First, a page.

I need to reproduce in part the relevant pleading on this rate of transportation in para. 8(b)(i),(ii) and (iii) of the further amended statement of claim as follows:-
“(i) The plaintiff was using vehicle No. LAD 3278 A to transport kerosene for his customers from NNPC at the rate of 9.45k per litre of kerosene. In the month of October, 1988, the plaintiff lifted 579,630 litres of kerosene for his different customers.
(ii) the plaintiff was using vehicle No. LAD 3278 A to transport kerosene for his customers from NNPC at the rate of 9.45k per litres of kerosene. In the month of November 1988, the plaintiff lifted 552,020 litres of kerosene for his different customers,
(iii) The plaintiff was using vehicle No. LAD 3278 A to transport kerosene for his customers from NNPC at the rate of 9.45k per litres of kerosene. In the month of December, 1988, the plaintiff supplied 524,417 litres of kerosene to his different customers……
I have set the above out to show that the 9,45k represented cost of transportation to the customer per litre which the plaintiff allegedly earned. That fact was persistently pleaded.
But it is interesting to relate these averments to the evidence of p.w.1, Jeremaih Onyema Ezeocha. NNPC Depot Sales Supervisor, Benin City. He said in evidence in-chief:
“For lifting such products the NNPC pays the plaintiff. We sell at 5.5k per litre of kerosene and the marketer is authorized to sell at 15k per litre. The difference is 9.45k per litre and this represent our payment to the marketer to cover his rebate and transportation cost.”
In cross-examination he explained further:
“The marketer is not allowed to sell more than 15k per litre. By rebate, I mean the overhead charge such as rents, salary, stationery, 9.45k litre covers rebate and transportation.”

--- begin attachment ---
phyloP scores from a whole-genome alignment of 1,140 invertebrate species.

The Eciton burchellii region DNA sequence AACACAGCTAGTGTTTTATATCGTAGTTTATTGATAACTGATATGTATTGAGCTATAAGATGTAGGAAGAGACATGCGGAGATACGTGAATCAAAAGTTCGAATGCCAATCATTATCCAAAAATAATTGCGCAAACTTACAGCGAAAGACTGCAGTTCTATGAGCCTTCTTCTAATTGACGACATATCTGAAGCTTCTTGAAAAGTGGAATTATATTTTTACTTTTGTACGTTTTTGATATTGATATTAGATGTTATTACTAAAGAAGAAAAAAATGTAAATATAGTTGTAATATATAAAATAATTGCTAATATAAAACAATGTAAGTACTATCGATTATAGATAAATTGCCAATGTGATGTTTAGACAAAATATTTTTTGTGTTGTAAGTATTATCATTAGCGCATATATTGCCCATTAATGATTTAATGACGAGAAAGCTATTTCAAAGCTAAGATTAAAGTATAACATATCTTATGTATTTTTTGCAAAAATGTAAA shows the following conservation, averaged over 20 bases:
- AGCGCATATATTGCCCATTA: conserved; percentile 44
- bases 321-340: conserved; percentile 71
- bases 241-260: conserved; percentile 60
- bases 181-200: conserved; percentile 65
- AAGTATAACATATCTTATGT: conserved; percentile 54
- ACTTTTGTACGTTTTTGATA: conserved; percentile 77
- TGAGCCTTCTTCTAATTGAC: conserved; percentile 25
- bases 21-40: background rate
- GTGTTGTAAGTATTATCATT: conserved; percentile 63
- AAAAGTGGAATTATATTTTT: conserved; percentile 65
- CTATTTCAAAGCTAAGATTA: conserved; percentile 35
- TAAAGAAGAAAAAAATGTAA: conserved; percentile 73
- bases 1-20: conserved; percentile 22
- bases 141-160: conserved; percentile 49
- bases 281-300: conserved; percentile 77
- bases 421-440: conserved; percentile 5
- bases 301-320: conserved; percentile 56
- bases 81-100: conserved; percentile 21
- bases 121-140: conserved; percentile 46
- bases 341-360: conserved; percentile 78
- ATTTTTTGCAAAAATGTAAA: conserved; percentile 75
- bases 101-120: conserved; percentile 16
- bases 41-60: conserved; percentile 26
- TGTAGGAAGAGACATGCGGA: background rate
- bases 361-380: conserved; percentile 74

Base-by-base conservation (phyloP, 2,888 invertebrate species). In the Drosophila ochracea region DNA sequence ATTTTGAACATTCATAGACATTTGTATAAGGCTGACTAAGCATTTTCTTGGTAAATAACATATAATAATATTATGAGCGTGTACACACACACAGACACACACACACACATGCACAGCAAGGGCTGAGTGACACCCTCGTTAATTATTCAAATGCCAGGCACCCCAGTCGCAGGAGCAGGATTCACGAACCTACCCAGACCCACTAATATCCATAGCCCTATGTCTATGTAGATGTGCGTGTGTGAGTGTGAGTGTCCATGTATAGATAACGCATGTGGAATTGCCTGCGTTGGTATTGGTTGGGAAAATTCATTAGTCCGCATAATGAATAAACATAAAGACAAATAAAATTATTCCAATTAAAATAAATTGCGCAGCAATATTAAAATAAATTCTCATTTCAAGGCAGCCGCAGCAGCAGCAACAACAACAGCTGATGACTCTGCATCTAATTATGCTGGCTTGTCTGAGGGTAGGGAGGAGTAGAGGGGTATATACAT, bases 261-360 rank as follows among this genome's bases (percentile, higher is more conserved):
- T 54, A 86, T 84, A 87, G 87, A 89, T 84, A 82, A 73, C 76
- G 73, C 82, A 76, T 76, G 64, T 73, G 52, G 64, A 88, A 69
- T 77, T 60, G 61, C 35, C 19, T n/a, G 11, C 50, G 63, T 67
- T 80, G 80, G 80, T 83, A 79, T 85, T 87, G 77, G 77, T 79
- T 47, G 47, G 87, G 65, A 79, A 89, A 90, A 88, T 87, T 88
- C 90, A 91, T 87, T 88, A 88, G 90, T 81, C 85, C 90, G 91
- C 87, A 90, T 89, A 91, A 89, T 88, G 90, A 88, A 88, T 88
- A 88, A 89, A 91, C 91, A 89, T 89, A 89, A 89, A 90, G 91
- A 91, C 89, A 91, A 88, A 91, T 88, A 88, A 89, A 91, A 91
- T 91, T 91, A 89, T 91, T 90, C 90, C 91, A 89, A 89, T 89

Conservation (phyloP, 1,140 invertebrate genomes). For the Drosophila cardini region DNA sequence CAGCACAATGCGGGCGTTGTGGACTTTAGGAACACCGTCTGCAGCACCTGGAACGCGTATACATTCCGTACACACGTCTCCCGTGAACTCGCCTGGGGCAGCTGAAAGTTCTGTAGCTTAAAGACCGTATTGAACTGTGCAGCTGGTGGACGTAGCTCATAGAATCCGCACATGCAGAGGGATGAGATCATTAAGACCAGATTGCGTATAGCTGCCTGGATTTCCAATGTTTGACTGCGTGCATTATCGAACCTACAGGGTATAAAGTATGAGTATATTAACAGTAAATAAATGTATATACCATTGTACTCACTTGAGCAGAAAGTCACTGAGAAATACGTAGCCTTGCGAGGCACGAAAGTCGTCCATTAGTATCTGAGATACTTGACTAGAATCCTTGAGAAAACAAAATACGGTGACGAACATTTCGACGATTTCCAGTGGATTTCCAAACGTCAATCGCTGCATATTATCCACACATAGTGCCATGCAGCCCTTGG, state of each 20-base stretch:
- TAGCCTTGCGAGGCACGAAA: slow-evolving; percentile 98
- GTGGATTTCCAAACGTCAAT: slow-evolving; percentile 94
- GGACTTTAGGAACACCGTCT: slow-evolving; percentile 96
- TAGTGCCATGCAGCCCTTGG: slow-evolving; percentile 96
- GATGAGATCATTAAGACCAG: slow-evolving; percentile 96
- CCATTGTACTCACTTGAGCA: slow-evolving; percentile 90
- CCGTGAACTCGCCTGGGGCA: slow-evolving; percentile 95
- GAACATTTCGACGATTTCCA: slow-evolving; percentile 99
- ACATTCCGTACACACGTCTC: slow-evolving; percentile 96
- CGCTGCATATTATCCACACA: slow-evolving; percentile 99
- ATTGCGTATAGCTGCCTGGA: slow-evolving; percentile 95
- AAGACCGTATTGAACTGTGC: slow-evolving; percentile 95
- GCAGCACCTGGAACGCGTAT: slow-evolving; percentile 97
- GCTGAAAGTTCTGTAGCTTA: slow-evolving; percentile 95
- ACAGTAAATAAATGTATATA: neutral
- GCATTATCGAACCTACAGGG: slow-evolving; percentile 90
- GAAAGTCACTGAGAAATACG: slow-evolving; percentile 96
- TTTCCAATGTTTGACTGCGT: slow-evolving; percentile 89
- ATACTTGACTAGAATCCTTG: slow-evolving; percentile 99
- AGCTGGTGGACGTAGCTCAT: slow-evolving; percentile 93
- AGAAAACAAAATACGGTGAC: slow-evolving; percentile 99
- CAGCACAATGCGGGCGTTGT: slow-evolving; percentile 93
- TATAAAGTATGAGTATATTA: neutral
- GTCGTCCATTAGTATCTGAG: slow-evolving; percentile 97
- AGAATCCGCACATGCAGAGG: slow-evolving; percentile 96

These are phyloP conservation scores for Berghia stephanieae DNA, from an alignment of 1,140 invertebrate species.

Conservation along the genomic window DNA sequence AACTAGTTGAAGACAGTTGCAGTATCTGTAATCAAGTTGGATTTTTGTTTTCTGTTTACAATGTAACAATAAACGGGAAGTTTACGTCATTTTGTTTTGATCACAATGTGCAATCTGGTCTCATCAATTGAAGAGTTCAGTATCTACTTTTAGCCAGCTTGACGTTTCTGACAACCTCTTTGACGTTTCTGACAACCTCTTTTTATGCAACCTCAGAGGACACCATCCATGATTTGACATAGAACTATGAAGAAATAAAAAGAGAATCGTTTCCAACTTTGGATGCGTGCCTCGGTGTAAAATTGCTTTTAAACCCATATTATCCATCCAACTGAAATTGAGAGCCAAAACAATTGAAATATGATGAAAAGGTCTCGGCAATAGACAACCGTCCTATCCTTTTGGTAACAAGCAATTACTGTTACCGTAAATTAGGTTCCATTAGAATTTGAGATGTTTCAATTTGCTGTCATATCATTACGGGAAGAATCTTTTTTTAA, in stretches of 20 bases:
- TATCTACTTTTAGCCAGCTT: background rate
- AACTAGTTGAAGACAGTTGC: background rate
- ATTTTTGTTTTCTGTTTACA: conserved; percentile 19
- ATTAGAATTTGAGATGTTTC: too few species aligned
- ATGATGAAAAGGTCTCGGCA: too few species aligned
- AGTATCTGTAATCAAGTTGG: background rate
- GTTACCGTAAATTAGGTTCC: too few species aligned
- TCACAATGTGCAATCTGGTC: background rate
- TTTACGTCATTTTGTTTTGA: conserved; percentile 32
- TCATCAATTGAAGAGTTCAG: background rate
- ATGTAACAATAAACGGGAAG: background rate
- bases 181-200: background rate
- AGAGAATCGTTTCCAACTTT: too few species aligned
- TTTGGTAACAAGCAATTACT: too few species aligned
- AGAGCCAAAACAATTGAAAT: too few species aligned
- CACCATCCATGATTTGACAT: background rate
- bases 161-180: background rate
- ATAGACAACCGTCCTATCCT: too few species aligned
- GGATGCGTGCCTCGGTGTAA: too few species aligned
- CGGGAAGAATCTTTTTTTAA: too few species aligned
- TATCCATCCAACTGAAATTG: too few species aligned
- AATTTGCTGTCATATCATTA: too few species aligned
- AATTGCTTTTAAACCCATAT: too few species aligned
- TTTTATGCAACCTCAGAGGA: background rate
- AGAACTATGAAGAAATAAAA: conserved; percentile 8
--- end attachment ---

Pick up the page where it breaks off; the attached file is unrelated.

The evidence so recited is clearly that 9.45k received by a marketer is meant to cover rent, salary, stationery, transportation etc. per litre of kerosene. Of course, that amount must leave a margin of profit to the marketer otherwise he would have no reason to be in that business. Therefore it is reasonable to also add profit per litre to the list covered by the rebate made by the NNPC to a marketer. Now, the learned trial judge in his assessment of the evidence on that earning said:
“Although the defendants did not accept the figures, put forward by the plaintiff as representing loss of use of the vehicle, the defendants never put forward any figure for the court to consider along with the plaintiff’s figure. The plaintiff tendered Exhibit D through an accountant to show how N2000 per day was realized by the plaintiff’s vehicle. The plaintiff tendered Exhibits B-B1-B58, which show detailed particulars of the income realized by the vehicle, three months previous to the accident (from October to December 1988). The plaintiff has sufficiently established this.
In the months of October, the plaintiff’s vehicle lifted 27,600litres per day for 21 days and made a gain of N54,775. Kerosene sells at 15k per litre out of which NNPC gets 5.55k leaving a balance of 9.45k. The evidence lifts 27,000 litres at a time and realizes N54,775.07 for 21 trips. The vehicle realized N53,165.89 and N49,557.13 for November and December 1988 respectively. The gross income per day was N2,608,30 putting into operation the cost of operation the net income was N2000 per day.”
I wish to draw attention to what kerosene is alleged to sell for per litre. This is 15k. It is said that NNPC gets 5.55k out of this, leaving a balance of 9.45k. it will be recalled that the plaintiff/respondent calculated its loss of use of the vehicle at the rate of 9.45k per litre. The questions which anyone would ask, and which neither the learned trial judge nor the Court of Appeal Justices adverted to would be, does it mean that the plaintiff/respondent simply took all its customers would have received per litre of kerosene which is 9.45k and regarded it as what it lost for the use of its vehicle? How would the marketers (the customers) meet their overhead costs and make profit if they simply handed all they got from NNPC to the plaintiff/respondent? This is extremely ridiculous.